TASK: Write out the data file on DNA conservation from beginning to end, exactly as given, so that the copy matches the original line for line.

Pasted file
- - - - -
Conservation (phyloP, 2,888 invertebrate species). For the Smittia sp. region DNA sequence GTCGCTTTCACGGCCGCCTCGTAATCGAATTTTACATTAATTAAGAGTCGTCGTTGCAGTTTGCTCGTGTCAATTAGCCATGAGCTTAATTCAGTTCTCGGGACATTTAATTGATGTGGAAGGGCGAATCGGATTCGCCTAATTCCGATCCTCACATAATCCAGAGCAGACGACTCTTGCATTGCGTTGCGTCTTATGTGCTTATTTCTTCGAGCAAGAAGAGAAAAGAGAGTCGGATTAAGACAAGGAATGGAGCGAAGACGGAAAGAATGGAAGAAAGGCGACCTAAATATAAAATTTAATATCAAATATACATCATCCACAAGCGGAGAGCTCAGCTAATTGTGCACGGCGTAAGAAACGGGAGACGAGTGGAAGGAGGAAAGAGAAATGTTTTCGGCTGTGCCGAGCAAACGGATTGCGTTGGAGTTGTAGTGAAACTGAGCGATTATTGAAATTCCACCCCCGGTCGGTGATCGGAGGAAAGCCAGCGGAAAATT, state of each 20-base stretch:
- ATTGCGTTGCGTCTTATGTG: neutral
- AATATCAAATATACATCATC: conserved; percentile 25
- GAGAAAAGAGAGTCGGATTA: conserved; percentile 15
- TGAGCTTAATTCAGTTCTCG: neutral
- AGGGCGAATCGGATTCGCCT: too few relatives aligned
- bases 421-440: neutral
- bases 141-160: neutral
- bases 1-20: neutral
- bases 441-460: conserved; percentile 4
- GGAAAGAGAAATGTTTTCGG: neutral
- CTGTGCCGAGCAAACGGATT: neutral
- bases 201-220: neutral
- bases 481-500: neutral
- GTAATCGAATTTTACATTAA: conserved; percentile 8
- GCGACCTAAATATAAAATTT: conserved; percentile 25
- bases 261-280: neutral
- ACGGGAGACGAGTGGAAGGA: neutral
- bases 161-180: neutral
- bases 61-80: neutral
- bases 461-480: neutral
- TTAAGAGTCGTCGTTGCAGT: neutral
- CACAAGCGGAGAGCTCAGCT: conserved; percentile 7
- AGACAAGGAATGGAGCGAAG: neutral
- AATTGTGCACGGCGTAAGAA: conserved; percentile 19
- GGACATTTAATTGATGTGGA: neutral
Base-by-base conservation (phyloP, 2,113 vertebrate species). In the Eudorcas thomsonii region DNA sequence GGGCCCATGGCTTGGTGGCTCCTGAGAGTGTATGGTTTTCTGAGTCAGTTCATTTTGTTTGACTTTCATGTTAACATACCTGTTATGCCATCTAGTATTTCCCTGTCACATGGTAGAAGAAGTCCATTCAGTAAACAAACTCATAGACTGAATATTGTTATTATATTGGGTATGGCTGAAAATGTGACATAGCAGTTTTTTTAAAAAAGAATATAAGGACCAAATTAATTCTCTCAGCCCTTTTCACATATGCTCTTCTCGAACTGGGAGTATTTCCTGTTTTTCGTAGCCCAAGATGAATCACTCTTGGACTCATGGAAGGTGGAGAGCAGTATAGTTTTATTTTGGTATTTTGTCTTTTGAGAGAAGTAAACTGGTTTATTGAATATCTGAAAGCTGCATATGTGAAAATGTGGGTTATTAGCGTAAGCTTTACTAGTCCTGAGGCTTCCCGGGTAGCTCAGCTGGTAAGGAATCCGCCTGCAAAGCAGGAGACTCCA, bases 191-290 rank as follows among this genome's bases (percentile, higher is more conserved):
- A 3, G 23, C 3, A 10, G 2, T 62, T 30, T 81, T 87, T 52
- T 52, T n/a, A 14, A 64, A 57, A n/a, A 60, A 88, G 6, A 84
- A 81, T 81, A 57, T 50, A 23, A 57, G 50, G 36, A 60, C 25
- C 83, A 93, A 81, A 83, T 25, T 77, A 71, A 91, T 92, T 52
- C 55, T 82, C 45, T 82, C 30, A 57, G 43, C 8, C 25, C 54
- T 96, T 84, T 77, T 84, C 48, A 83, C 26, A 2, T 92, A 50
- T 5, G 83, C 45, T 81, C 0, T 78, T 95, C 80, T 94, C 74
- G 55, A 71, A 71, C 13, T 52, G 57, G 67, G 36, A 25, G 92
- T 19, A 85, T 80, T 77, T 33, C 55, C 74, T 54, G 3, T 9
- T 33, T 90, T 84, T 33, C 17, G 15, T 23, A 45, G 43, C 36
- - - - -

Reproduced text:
Conservation (phyloP, 2,888 invertebrate species). For the Smittia sp. region DNA sequence GTCGCTTTCACGGCCGCCTCGTAATCGAATTTTACATTAATTAAGAGTCGTCGTTGCAGTTTGCTCGTGTCAATTAGCCATGAGCTTAATTCAGTTCTCGGGACATTTAATTGATGTGGAAGGGCGAATCGGATTCGCCTAATTCCGATCCTCACATAATCCAGAGCAGACGACTCTTGCATTGCGTTGCGTCTTATGTGCTTATTTCTTCGAGCAAGAAGAGAAAAGAGAGTCGGATTAAGACAAGGAATGGAGCGAAGACGGAAAGAATGGAAGAAAGGCGACCTAAATATAAAATTTAATATCAAATATACATCATCCACAAGCGGAGAGCTCAGCTAATTGTGCACGGCGTAAGAAACGGGAGACGAGTGGAAGGAGGAAAGAGAAATGTTTTCGGCTGTGCCGAGCAAACGGATTGCGTTGGAGTTGTAGTGAAACTGAGCGATTATTGAAATTCCACCCCCGGTCGGTGATCGGAGGAAAGCCAGCGGAAAATT, state of each 20-base stretch:
- ATTGCGTTGCGTCTTATGTG: neutral
- AATATCAAATATACATCATC: conserved; percentile 25
- GAGAAAAGAGAGTCGGATTA: conserved; percentile 15
- TGAGCTTAATTCAGTTCTCG: neutral
- AGGGCGAATCGGATTCGCCT: too few relatives aligned
- bases 421-440: neutral
- bases 141-160: neutral
- bases 1-20: neutral
- bases 441-460: conserved; percentile 4
- GGAAAGAGAAATGTTTTCGG: neutral
- CTGTGCCGAGCAAACGGATT: neutral
- bases 201-220: neutral
- bases 481-500: neutral
- GTAATCGAATTTTACATTAA: conserved; percentile 8
- GCGACCTAAATATAAAATTT: conserved; percentile 25
- bases 261-280: neutral
- ACGGGAGACGAGTGGAAGGA: neutral
- bases 161-180: neutral
- bases 61-80: neutral
- bases 461-480: neutral
- TTAAGAGTCGTCGTTGCAGT: neutral
- CACAAGCGGAGAGCTCAGCT: conserved; percentile 7
- AGACAAGGAATGGAGCGAAG: neutral
- AATTGTGCACGGCGTAAGAA: conserved; percentile 19
- GGACATTTAATTGATGTGGA: neutral
Base-by-base conservation (phyloP, 2,113 vertebrate species). In the Eudorcas thomsonii region DNA sequence GGGCCCATGGCTTGGTGGCTCCTGAGAGTGTATGGTTTTCTGAGTCAGTTCATTTTGTTTGACTTTCATGTTAACATACCTGTTATGCCATCTAGTATTTCCCTGTCACATGGTAGAAGAAGTCCATTCAGTAAACAAACTCATAGACTGAATATTGTTATTATATTGGGTATGGCTGAAAATGTGACATAGCAGTTTTTTTAAAAAAGAATATAAGGACCAAATTAATTCTCTCAGCCCTTTTCACATATGCTCTTCTCGAACTGGGAGTATTTCCTGTTTTTCGTAGCCCAAGATGAATCACTCTTGGACTCATGGAAGGTGGAGAGCAGTATAGTTTTATTTTGGTATTTTGTCTTTTGAGAGAAGTAAACTGGTTTATTGAATATCTGAAAGCTGCATATGTGAAAATGTGGGTTATTAGCGTAAGCTTTACTAGTCCTGAGGCTTCCCGGGTAGCTCAGCTGGTAAGGAATCCGCCTGCAAAGCAGGAGACTCCA, bases 191-290 rank as follows among this genome's bases (percentile, higher is more conserved):
- A 3, G 23, C 3, A 10, G 2, T 62, T 30, T 81, T 87, T 52
- T 52, T n/a, A 14, A 64, A 57, A n/a, A 60, A 88, G 6, A 84
- A 81, T 81, A 57, T 50, A 23, A 57, G 50, G 36, A 60, C 25
- C 83, A 93, A 81, A 83, T 25, T 77, A 71, A 91, T 92, T 52
- C 55, T 82, C 45, T 82, C 30, A 57, G 43, C 8, C 25, C 54
- T 96, T 84, T 77, T 84, C 48, A 83, C 26, A 2, T 92, A 50
- T 5, G 83, C 45, T 81, C 0, T 78, T 95, C 80, T 94, C 74
- G 55, A 71, A 71, C 13, T 52, G 57, G 67, G 36, A 25, G 92
- T 19, A 85, T 80, T 77, T 33, C 55, C 74, T 54, G 3, T 9
- T 33, T 90, T 84, T 33, C 17, G 15, T 23, A 45, G 43, C 36